Valley Vista at Cal State University Northridge

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Jeffrey Vallance, Robert Williams, Benjamin Weissman, Scott Grieger, John Divola, Mike Mandel, Michael McMillan, Judith Baca, Stephen Seemayer: Anyone familiar with contemporary art in L.A. will recognize the names of these artists. All have successful, critically praised careers. What do they have in common? The Valley, as students at CSUN.

Damon Willick has organized Valley Vista: Art in the San Fernando Valley ca. 1970-1990, an exhibition that fills a gap left by the otherwise comprehensive Pacific Standard Time exhibitions of 2011: Artists who attended Cal State Northridge, especially in the 1970s, and some of their teachers. The show closes this Saturday, October 11, but is definitely worth a visit.

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It was 105 degrees when I visited last Saturday but the place was bustling with artists and students checking out the improbable: art made in what often seems like an unendingly desolate stretch of suburbs. Art, however, is an interior process. Some of the least compelling art is produced in Carmel, one of the most glorious spots in California. And some very good art, it turns out, was made in the San Fernando Valley.

This part of the Valley, at Reseda and Nordhoff, is not that changed from the ‘70s: Tahitian-themed apartment complexes, mural-covered panaderias, used car lots and pawnbrokers abound. As Vallance writes in his catalogue essay Avenue of the Absurd: Landmarks of the West San Fernando Valley, time there seems to start in the 1950s when the actual history of the area was replaced by “fake history in the form of borrowed, historical-style architecture.” In the fascinating and often amusing catalogue compiled by curator Damon Willick, and published by Angel City Press, Vallance contributes illustrations of the Aku Aku Inn, the Victorian Platt Building and, of course, Batman a Go-Go. (All with their actual addresses.) The exhibition itself includes his portrait of former Mayor Sam Yorty, with moths, and a tableau based on his encounters with the Oscar Meyer Wienermobile.

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A complex assemblage by Michael C. McMillen includes an assemblage advertisement for his Traveling Mystery Museum of 1974 that shows how mature were his earliest aspirations and concerns as an artist.

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And why would this unlikely location produce art? The college was inexpensive — less than $50 a semester, according to one account — so was housing and food. Artists could afford to concentrate on their art and were encouraged to do so by a stellar faculty that included art critic and painter Peter Plagens and art historian and writer Fidel Danielli. Christopher Williams, another alum and now having a show at the Museum of Modern Art in New York, once quipped that the path from North Hollywood High to CalArts was through Valley College.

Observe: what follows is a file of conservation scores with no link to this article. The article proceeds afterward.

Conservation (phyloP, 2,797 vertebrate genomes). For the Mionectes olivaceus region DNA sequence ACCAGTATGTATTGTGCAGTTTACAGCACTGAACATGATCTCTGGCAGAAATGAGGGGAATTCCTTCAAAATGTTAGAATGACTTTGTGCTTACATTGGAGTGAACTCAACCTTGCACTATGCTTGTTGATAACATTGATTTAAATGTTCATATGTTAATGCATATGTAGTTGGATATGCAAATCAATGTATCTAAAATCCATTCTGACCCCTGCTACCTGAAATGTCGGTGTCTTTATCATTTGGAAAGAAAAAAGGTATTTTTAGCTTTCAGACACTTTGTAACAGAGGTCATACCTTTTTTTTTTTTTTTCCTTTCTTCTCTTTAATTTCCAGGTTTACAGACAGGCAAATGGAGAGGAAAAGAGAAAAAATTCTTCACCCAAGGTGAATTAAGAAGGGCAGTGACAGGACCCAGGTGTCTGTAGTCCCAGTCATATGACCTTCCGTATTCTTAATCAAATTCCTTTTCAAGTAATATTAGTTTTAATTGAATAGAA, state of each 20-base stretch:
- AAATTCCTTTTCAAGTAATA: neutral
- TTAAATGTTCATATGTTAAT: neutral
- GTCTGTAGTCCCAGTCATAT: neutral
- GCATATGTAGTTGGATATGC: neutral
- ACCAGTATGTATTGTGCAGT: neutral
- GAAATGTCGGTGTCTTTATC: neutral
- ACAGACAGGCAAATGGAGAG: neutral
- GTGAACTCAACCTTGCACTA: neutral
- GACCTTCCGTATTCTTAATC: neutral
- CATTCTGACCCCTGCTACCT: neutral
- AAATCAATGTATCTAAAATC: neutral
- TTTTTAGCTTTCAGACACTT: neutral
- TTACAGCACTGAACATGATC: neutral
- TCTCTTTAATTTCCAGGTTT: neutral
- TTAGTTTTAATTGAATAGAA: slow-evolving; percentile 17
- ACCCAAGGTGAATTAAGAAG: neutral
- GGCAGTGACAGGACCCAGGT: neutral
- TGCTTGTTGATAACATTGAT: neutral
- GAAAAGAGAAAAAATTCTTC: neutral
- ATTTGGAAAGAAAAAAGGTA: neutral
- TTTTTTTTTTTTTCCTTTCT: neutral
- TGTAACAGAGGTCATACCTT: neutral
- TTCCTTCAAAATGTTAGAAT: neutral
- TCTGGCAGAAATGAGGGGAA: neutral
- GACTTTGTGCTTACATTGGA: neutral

Conceptual and performance art and photography evolved together in the 1970s and that is more than evident in the show. Scott Grieger’s Impersonations (1971), involved himself photographed while posing as works of minimal art by John McCracken, Robert Irwin and others. The black and white photographs remain both astute and wry. Rena Small’s Johnny Carson Curtain Images (1984) document the rainbow background that was reserved for exclusive use behind the iconic talk show host. Black and white deadpan documents by Mike Mandel and John Divola capture a sweet absurdity and unexpected dignity in their pictures of neighborhoods and their residents.

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Outsider sentiments reign in the Chicken Shack assemblage of Esteban Bojorquez, the outlandish graphic painting of Robert Williams, punk rock flyers for performances by Monitor, Johanna Went and Meat Puppets, ‘zines and skate board culture artifacts but also in serious magazines like Dumb Ox produced by critic James Hugunin and the L.A. Institute of Contemporary Art Journal produced by Robert Smith, then teaching graphic art at CSUN.

Though not a very large exhibition, it reinforces the position that artists can be at the their most original while operating apart from cultural institutions, critical approval and the maddening market.

And by the way, for more on LA in the ‘70s, read Michael Fallon’s important new book, Creating the Future: Art and Los Angeles in the 1970s and hear him discuss it with Lisa Napoli on For more information, go to